Israel Bonds Rise as Slower Inflation Leaves Room for Rate Cut

Israeli 2016 government bonds gained, pushing the yield down the most in almost two months, as economic growth and inflation slowed, spurring bets the central bank may cut interest rates in coming months.

The yield on the 2.5 percent notes due May 2016 fell four basis points, or 0.04 percentage point, matching the decline on Dec. 25, to 2.28 percent at the close in Tel Aviv. One-year interest-rate swaps, an indicator of investor expectations for rates over the period, fell two basis points on Feb. 15 to 1.69 percent, the lowest since Jan. 9.

The economy expanded an annualized 2.5 percent in the fourth quarter, the slowest pace in more than three years, the Central Bureau of Statistics said today. Annual inflation slowed to 1.5 percent in January, the statistics bureau said Feb. 15, below the 1.6 percent median estimate of 11 analysts surveyed by Bloomberg. The Bank of Israel kept interest rates at 1.75 percent last month, its lowest in more than two years, after a surprise cut in December.

“The surprise drop in consumer prices points to further moderation in economic growth,” said Alex Zabezhinsky, chief economist at DS Securities & Investments in Tel Aviv. “Inflation at the mid-point of the central bank’s target range is not much of a threat and may leave room for another rate cut in coming months.”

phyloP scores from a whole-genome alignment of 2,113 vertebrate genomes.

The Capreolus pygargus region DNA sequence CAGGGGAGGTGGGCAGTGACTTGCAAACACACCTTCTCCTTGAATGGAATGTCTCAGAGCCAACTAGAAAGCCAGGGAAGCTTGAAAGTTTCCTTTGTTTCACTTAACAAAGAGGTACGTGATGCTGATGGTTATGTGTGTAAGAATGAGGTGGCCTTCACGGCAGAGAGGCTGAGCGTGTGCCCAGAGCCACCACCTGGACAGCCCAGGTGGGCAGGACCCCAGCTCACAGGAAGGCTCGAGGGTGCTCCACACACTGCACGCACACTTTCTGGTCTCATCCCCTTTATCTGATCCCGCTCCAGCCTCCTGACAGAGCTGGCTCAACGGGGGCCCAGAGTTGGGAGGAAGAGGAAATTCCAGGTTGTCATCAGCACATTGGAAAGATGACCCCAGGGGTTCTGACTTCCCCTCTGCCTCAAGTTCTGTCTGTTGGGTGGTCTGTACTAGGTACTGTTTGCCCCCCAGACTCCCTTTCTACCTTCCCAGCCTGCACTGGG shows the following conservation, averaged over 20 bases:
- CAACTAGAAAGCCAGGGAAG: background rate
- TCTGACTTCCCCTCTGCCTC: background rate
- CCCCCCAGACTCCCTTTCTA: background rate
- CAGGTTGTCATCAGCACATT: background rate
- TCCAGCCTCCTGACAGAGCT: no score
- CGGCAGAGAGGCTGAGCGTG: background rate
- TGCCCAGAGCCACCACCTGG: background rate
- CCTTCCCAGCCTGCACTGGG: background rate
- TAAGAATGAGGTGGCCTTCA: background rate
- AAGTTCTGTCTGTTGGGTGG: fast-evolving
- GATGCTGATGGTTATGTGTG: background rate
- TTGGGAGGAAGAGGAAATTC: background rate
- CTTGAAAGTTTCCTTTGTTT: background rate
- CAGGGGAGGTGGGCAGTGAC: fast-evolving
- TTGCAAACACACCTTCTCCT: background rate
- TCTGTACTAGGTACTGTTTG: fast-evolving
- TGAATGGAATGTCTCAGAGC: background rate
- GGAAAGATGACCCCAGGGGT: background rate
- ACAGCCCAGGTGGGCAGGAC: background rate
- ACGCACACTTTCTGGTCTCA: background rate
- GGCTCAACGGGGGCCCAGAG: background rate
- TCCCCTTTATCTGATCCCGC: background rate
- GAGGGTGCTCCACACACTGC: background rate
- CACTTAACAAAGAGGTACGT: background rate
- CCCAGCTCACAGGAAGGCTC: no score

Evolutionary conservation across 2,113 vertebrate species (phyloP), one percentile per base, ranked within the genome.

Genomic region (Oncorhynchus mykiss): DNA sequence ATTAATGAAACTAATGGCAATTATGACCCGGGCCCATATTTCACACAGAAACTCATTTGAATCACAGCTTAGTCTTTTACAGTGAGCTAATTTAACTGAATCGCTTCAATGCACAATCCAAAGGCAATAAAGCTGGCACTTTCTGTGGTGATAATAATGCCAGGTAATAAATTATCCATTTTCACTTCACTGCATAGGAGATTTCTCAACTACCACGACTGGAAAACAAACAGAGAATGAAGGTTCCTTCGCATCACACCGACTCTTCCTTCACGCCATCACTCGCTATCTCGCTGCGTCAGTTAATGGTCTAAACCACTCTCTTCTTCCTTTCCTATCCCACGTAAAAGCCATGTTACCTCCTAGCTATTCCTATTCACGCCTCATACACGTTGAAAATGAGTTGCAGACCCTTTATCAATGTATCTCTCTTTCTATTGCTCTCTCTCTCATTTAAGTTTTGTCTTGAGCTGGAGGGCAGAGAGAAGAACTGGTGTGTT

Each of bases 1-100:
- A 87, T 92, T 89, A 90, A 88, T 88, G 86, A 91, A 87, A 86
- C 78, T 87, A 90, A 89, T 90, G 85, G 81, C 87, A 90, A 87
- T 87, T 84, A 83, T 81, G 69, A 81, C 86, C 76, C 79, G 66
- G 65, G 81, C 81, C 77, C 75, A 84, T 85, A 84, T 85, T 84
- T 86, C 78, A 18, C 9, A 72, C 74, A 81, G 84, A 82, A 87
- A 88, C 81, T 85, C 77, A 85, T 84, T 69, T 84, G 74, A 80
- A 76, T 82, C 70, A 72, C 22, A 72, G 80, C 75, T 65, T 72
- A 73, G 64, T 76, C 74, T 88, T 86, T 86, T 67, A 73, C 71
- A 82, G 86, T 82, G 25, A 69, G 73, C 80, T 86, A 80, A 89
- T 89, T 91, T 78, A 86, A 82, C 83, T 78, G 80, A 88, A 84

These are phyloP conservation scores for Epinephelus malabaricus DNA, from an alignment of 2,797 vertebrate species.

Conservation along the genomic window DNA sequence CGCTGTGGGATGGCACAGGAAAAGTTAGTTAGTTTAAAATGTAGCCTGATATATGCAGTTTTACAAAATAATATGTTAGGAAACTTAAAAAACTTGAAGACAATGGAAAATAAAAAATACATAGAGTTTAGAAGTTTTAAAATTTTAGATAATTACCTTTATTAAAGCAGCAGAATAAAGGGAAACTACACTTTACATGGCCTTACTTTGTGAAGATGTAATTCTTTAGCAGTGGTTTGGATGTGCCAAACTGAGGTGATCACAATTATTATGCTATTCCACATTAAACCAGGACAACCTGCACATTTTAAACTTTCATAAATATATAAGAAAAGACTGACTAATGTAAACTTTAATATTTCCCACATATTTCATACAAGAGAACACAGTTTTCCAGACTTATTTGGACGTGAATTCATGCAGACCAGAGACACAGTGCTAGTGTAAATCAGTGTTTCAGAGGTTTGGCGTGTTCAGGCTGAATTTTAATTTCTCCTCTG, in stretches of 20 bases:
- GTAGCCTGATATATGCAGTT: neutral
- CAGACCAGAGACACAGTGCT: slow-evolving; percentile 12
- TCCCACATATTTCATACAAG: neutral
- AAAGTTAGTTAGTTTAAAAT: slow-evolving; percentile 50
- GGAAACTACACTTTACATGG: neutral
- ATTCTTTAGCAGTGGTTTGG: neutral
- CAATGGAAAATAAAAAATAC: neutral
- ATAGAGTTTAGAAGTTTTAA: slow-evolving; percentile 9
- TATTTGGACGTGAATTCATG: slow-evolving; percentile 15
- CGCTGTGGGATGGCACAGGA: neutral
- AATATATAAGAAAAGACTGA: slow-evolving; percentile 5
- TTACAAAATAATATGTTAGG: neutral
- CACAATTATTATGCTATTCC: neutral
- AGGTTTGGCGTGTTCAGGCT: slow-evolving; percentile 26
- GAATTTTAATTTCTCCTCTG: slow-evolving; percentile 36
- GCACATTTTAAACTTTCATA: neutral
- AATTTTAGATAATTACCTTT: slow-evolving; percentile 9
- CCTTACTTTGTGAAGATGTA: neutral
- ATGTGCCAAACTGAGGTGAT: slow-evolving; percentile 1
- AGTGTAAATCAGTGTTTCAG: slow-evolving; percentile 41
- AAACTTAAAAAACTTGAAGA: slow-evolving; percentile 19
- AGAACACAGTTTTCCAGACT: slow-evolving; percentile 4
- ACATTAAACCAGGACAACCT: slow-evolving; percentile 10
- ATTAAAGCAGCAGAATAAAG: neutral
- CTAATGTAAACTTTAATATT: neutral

Bank of Israel Governor Stanley Fischer said in a Feb. 13 press briefing that Israel doesn’t “have an inflation problem at the moment.” The government’s target range is 1 percent to 3 percent. The central bank’s next interest rate-setting meeting is on Feb. 25.

Inflation Expectations

The two-year break-even rate, the yield difference between inflation-linked bonds and fixed-rate government debt of similar maturity, advanced three basis point to 215. That implies an average annual inflation rate of 2.15 percent. Economists’ 12-month inflation expectations rose to 2 percent on average from 1.9 percent the previous month, the central bank said last month.

The yield on the 4.25 percent benchmark securities due in March 2023 fell for a second day, retreating two basis points to 4.07 percent. The Tel Aviv Bond 40 Index, which measures inflation-linked and fixed-rate corporate bonds, was little changed at 282.93. Israeli funds raised a net 700 million shekels ($190 million) last week, Meitav Investment House Ltd. reported today. Corporate-bond funds pulled in 552 million shekels compared with 473 million shekels a week earlier, it said.

The shekel weakened 0.2 percent to 3.6904 a dollar on Feb. 15. The currency has strengthened 0.5 percent so far this month, according to data compiled by Bloomberg.

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